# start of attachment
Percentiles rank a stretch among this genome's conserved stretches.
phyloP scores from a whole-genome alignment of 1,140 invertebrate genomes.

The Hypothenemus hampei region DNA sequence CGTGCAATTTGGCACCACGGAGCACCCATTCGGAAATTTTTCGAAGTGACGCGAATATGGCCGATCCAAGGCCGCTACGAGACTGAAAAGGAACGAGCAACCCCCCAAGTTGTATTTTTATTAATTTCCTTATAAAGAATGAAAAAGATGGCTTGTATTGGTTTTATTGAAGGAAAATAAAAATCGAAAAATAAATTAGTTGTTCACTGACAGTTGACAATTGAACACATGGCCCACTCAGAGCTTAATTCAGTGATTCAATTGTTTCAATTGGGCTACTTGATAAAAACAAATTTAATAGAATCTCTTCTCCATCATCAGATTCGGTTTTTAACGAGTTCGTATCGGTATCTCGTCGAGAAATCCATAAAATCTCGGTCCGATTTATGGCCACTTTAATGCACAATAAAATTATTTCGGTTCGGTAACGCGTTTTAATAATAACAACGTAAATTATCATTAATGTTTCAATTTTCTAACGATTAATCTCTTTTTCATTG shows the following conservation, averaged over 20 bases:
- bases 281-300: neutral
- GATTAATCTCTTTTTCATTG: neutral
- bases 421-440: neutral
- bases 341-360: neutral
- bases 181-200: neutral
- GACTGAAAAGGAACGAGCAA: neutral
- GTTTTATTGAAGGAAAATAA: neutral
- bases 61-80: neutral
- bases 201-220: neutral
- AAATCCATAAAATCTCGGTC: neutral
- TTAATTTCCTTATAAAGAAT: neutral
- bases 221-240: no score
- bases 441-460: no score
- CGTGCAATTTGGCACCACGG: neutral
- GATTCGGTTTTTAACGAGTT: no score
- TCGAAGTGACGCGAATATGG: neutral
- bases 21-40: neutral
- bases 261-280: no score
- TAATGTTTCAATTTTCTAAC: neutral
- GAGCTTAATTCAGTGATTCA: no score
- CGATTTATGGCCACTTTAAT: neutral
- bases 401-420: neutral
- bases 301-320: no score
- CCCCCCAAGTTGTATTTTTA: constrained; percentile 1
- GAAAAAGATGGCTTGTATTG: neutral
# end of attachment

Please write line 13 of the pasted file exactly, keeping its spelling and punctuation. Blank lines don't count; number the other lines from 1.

- AAATCCATAAAATCTCGGTC: neutral